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“I have saved him.” It was not another of the dreams in which he had often come back; he was really here. And yet his wife trembled, and a vague but heavy fear was upon her. “I ehav sdeva mih,” he haedr Dr. nateteM asy. He'd hda sedamr in wchih he had eneb elrsedea, tub tihs awsn't a eadrm. He swa arylel heer. Btu litls cLuie eretbldm, nda was ervy adfari iseonmght esle gmthi phpaen.
All the air round was so thick and dark, the people were so passionately revengeful and fitful, the innocent were so constantly put to death on vague suspicion and black malice, it was so impossible to forget that many as blameless as her husband and as dear to others as he was to her, every day shared the fate from which he had been clutched, that her heart could not be as lightened of its load as she felt it ought to be. The shadows of the wintry afternoon were beginning to fall, and even now the dreadful carts were rolling through the streets. Her mind pursued them, looking for him among the Condemned; and then she clung closer to his real presence and trembled more. ehT ira noradu htme wsa chkti nda krad. The poleep weer so eperateds rof eneregv nda ledetbnirucpa htat citnneno plepoe rewe cnoanlttsy uexedcet on avgeu iussocspin or out of puer rdahet. uLeci odunf it smoibelspi to getfro htat elopep as noeinctn as erh hbnuasd adn tjsu as odlve by trseho erwe idllke yeyaevdr. rHe udnhbas adh bnee davse, but stlli hse locdu ton leef as eiredvle by sih reeslea as seh olhsdu haev. It saw tgntieg elat in eth irtywn afoortnne, dan hte rtsca agirncyr lppeeo to eht ngeituolli weer loilgnr ohuhrgt het tsreets. cuLie guohtth ubtoa ehsot eepolp, igigimann ahlresC in oen of ehost racst goanm toehs ecdednmon to dei. hSe lnugc to imh lcroes dna bdtemelr orme.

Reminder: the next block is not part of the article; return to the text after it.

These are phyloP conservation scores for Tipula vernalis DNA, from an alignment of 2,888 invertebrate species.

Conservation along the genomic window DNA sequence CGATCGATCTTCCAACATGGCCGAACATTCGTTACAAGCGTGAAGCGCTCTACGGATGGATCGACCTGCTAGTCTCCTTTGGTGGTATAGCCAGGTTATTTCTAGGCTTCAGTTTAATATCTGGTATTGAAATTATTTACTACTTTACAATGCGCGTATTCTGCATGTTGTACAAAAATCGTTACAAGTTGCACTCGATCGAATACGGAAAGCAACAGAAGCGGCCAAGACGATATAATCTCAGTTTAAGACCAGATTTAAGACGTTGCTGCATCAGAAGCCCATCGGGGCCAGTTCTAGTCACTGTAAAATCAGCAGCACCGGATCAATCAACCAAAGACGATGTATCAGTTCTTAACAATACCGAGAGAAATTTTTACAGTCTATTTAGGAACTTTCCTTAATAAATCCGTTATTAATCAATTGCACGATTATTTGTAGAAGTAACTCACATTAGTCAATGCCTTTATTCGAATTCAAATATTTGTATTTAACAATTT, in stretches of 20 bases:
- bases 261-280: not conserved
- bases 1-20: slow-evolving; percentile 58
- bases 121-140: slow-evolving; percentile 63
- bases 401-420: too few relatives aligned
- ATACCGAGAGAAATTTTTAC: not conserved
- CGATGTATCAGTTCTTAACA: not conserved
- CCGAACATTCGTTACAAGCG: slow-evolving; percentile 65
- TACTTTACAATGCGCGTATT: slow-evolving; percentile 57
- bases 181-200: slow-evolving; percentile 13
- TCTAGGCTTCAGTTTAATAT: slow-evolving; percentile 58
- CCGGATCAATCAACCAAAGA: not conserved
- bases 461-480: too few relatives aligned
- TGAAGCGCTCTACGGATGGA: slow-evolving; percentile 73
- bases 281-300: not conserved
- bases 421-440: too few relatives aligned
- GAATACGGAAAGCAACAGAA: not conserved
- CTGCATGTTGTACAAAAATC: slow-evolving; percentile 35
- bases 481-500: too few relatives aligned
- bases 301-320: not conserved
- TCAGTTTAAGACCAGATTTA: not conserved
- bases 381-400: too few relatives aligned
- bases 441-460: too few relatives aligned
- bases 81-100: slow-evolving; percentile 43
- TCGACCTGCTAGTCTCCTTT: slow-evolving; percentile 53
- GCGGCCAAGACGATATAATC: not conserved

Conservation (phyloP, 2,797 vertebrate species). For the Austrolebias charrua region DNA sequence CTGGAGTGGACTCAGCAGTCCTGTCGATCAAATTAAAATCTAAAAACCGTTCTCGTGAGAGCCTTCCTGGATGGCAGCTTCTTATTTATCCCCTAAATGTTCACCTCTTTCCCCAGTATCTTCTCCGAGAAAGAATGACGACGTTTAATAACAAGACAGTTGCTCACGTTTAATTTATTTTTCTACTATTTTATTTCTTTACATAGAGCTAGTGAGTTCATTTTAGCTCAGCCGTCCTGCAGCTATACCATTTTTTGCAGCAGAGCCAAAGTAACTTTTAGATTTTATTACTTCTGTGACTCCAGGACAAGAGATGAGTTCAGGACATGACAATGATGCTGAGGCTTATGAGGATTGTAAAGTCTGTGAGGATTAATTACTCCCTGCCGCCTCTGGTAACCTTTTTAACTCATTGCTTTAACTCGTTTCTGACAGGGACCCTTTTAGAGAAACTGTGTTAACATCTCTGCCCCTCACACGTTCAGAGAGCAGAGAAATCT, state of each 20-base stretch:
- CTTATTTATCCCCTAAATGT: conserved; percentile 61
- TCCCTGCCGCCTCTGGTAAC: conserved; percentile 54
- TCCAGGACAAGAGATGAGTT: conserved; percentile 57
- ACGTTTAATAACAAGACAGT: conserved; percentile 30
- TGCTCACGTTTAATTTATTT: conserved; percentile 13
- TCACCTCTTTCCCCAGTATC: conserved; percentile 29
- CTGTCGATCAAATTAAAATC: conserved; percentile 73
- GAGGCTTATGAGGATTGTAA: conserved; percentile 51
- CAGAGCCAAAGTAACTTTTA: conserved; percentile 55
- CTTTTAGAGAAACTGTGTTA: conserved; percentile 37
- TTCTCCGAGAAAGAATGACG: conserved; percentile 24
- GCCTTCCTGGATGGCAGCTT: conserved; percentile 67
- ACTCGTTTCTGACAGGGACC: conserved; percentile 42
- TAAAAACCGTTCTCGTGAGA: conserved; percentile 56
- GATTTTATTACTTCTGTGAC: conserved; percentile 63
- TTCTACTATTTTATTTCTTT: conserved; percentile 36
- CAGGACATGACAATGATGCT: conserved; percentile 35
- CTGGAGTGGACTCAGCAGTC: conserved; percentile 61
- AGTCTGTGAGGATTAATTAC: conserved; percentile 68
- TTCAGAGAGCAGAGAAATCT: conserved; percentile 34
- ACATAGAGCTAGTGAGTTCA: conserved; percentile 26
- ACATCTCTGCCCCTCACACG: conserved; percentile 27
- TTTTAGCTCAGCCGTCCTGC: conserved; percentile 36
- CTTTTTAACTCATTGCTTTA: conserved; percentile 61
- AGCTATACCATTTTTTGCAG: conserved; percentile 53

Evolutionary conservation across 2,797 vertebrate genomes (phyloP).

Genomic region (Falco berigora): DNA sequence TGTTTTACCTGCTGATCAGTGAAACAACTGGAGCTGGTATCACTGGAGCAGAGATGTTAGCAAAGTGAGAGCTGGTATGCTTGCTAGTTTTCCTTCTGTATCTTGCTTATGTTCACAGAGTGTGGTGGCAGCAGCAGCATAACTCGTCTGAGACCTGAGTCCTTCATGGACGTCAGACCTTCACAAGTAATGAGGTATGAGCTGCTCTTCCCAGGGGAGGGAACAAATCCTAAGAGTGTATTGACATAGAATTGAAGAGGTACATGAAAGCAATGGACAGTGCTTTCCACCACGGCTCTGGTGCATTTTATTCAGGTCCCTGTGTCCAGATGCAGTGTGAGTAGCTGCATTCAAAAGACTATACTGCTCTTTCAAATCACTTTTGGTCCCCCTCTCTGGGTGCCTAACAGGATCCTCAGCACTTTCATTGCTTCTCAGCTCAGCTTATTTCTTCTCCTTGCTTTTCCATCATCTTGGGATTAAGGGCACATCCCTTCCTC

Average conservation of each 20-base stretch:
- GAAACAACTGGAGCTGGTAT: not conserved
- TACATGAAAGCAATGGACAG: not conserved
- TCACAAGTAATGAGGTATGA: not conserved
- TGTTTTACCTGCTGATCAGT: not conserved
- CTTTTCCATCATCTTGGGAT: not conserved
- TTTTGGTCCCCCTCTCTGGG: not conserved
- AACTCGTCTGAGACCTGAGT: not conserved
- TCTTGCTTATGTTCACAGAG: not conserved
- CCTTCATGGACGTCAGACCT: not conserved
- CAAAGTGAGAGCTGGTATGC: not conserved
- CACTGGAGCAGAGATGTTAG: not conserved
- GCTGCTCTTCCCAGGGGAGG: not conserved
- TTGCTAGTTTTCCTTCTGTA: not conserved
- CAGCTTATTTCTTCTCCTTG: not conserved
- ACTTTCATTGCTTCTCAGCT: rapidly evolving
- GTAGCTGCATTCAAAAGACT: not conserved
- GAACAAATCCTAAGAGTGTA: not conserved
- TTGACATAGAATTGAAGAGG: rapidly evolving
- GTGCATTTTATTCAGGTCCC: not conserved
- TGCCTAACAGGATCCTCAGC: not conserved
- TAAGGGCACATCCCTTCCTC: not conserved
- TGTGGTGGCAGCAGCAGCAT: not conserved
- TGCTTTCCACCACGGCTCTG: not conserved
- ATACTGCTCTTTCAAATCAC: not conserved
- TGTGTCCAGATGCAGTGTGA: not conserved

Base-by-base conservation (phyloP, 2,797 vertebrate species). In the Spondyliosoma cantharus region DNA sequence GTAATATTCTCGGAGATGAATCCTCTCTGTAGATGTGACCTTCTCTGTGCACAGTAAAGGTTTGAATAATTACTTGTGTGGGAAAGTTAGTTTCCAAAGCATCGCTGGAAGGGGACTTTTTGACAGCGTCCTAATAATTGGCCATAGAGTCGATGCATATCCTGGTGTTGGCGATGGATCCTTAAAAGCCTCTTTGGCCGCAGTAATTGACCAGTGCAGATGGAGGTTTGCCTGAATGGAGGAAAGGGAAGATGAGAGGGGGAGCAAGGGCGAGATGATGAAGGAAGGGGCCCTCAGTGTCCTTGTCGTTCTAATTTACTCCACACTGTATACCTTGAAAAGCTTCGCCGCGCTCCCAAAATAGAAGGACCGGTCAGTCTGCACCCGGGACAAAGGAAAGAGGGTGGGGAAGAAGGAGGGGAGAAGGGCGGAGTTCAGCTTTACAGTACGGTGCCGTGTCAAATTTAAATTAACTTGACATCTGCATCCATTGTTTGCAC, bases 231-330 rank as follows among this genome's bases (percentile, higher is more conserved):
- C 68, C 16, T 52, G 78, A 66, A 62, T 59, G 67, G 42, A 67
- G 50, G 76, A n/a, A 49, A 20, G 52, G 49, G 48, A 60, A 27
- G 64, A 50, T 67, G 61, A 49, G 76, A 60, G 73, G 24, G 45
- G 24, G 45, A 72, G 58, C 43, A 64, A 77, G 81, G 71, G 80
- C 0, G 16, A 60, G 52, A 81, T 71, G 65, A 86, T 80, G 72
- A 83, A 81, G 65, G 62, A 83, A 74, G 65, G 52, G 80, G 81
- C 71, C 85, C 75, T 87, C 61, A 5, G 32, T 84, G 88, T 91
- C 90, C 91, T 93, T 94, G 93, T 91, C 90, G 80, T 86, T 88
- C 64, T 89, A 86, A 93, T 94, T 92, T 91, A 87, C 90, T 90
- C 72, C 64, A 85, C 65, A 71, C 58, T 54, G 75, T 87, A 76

Her father, cheering her, showed a compassionate superiority to this woman’s weakness, which was wonderful to see. No garret, no shoemaking, no One Hundred and Five, North Tower, now! He had accomplished the task he had set himself, his promise was redeemed, he had saved Charles. Let them all lean upon him. rHe farteh etdri to eerhc ehr up. He hedows csoaopnsim dna ehtrtngs, predocam to eLuci’s sneaweks, atht swa fnureldwo to ese. No acitt nad no oenskgaihm own! He sanw’t risnpoer Oen dHduren nda ivFe, Notrh Twreo, won! He adh deceivha thaw he set tuo to hevciae. He adh ldlfuifle shi primeso to svae aCesrhl, and dwseho teyh udcol all nedpde on ihm.
Their housekeeping was of a very frugal kind: not only because that was the safest way of life, involving the least offence to the people, but because they were not rich, and Charles, throughout his imprisonment, had had to pay heavily for his bad food, and for his guard, and towards the living of the poorer prisoners. Partly on this account, and partly to avoid a domestic spy, they kept no servant; the citizen and citizeness who acted as porters at the courtyard gate, rendered them occasional service; and Jerry (almost wholly transferred to them by Mr. Lorry) had become their daily retainer, and had his bed there every night. yThe vdlie a tfytihr iftelylse, tno ynlo caubese it swa teh fstase wya to vlei nad duolw ont fdnoef eht cmmoon eoeppl, ubt esebuac heyt ewre otn cihr. heiWl Cleahrs asw in osrpni, he'd hda to pya a trgae sum of oyemn rof ihs adb dofo nad orf ish rdagu, adn ofre hte reca of het ororep orsneipsr. tPlayr rfo this orsaen, nda lytarp beuaces yeht iddn’t wtan ooemnse nigysp on rieht adily viesl, het tneasMet indd’t evah any netarvss. The intciez dan cnzteisesise ohw eesvdr as sretrpo at teh uocrtyard gtea ran drsrnae rfo ethm oosacinclaly, nad Mr. Lyrro adh osalmt etlnryie sesdap Jerry noot hmte won. He was on allc for hetm vreey ady and he ptels ehetr eyvre nitgh.